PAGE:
In December 1944, 84 American POWs were killed near Malmedy, Belgium by the SS Panzer division Kampfgruppe Peiper. The term “Malmedy massacre” was later applied to a series of massacres committed by the same SS unit over several days during the Battle of the Bulge.
Although portrayed as outright atrocity in this video clip, some controversy remains regarding how calculated these executions actually were. Several former American prisoners testified that a few of their comrades had tried to escape, and some may have picked up discarded weapons to shoot at their German captors.
Upon discovery of the murdered American POWs near Malmedy, several U.S. units declared that all SS troops were to be shot on sight rather than taken prisoner. It is also possible that some American forces may have killed German prisoners in retaliation.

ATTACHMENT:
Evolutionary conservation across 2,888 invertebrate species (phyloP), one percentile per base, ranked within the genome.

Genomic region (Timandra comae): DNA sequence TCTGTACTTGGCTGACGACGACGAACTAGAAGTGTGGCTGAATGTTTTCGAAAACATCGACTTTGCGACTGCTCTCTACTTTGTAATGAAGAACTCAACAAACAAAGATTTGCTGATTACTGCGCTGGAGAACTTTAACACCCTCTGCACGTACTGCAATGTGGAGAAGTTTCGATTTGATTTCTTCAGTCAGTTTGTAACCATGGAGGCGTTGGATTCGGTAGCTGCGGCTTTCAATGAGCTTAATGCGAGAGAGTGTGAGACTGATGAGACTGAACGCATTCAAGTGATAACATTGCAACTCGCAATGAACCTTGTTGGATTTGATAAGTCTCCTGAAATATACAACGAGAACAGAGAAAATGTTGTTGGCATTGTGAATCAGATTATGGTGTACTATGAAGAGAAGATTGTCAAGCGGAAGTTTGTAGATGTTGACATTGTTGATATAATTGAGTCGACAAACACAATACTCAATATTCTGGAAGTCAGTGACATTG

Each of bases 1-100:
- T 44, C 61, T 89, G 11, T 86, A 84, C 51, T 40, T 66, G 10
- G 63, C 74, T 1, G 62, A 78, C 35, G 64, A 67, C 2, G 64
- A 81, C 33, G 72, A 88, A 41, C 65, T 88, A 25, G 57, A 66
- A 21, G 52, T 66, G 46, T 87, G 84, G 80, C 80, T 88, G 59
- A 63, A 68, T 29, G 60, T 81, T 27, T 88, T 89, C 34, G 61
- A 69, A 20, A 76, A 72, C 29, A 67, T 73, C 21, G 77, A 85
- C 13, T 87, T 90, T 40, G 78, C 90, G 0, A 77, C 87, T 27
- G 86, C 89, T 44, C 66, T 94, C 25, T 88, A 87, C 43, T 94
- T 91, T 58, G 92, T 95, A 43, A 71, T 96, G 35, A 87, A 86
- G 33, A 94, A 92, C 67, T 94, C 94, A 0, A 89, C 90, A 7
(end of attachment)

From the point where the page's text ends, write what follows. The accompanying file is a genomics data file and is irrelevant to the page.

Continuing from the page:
At the 1946 Dachau Trials, all war crimes attributed to Kampfgruppe Peiper were reviewed. 43 death sentences, 22 life sentences and 8 shorter sentences were pronounced. But after the verdict, the way in which the court had functioned was disputed, and the case was appealed to the Supreme Court of the United States. The court made no decision, but subsequent review by a U.S. Senate sub-committee noted judicial irregularities during initial interrogations of the defendants.
Because the US Army conducted a trial revision, the death sentences were commuted, and the other life sentences were subsequently commuted within the next few years.